Proponents of taxpayer support for green energy are touting a new study claiming that tax credits for solar companies will pay for themselves over the long run.

The problem: the study, conducted by the U.S. Partnership for Renewable Energy Finance, assumes that solar companies that enjoy the tax breaks in question will survive for the 30 year period the study measures. That’s no sure thing, as recent events and predictions among industry observers demonstrate.

The tax credit in question is generally equal to 30 percent of the cost of a renewable energy project. The credit was created under the Bush administration and later expanded by President Obama’s stimulus package.

Over a 30-year period, the study claims, the tax credit will “deliver a nominal 10% internal rate of return (IRR) to the federal government on the federal investment tax credit (ITC) for residential and commercial solar projects.” In other words, according to the study, the tax credit will pay for itself, and provide an additional 10% return for taxpayers, through the selling of Power Purchase Agreements and other means.

One need only look at a few recent solar energy bankruptcies to understand why the study falls short. Abound Solar, which filed for Chapter 7 last month, got an $12.6 million tax credit under the provision in question. Despite that support, the company will fire its 125 employees and suspend operations.

First Solar, which laid off 30% of its workforce earlier this year, also benefitted from the tax credit in question. Though it hasn’t fully ceased operations, whether the company can survive the 30 years necessary to produce the returns US PREF projects given recent turmoil is no sure thing.

Even Solyndra was backed by this tax credit, albeit indirectly. An IRS ruling shortly before the company declared bankruptcy allowed solar installations that used technology produced exclusively by Solyndra to double the benefit from the tax credit – from 30% of the cost of the project to 60%. Even that ruling failed to keep the company in afloat.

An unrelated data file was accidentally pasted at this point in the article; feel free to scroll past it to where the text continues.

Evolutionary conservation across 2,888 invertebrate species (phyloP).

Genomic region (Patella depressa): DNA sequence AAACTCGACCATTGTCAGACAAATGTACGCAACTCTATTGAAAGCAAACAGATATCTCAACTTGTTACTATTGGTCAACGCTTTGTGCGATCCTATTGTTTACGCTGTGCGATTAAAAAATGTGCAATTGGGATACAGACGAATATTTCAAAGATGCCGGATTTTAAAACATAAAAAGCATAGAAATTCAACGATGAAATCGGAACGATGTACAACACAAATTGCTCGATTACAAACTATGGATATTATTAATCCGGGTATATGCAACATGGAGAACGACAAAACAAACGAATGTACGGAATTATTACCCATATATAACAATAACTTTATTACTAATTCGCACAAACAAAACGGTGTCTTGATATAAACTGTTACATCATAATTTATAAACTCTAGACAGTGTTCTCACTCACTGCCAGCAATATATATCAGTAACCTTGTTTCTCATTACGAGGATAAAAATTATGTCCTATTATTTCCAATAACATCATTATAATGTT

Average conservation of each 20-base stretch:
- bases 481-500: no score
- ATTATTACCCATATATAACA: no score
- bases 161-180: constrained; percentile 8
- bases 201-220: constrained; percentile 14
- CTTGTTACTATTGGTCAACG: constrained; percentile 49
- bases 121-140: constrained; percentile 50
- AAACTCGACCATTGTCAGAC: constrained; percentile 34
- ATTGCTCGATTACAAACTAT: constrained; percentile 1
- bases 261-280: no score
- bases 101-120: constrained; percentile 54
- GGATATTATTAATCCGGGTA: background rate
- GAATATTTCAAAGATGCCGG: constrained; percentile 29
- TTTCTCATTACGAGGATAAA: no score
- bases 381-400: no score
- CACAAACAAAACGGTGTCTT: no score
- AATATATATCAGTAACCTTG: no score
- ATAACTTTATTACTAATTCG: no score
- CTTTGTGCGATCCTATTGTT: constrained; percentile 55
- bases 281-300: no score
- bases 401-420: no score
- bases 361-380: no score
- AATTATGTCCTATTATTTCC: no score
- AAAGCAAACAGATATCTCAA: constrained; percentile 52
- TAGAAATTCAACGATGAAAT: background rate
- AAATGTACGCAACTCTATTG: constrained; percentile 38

Solyndra, First Solar and Abound all produce (or produced) thin-film photovoltaic solar panels. According to the online trade publication Solarbuzz, that sector can expect the hard times to continue as it “filter[s] out uncompetitive technologies,” in the words of analyst Ray Lian. Lian expects the PV market to shrink from more than 400 manufacturers in 2011 to less than 100 by 2016.

That means that a number of the recipients of the solar tax credit may not be around to produce the returns projected in the US PREF study.

Troubled recipients of the tax credit in question have not been confined to thin-film producers, either. Concentrated photovoltaic producer Amonix announced last week that it had closed a North Las Vegas production facility. The company had received nearly $6 million in tax credits under the program in question to build that facility.

Much of the federal government’s “investment” in green energy has, by design, gone to highly risky companies or projects that would not be able to attract adequate private investment. Abound, for instance, had a junk bond rating from Fitch, which called it a “highly speculative” investment.

Given US PREF’s projected returns for green energy companies, it stands to reason that private investors would be lining up to finance these projects. But the same factors that dissuade private capital virtually guarantee that at least some of these federal “investments” will not pan out – and that taxpayers will not see the returns US PREF projects.

Note: this post has been updated to reflect the fact that Abound Solar received a tax credit worth $12.6 million, not $11.85 million as was initially reported.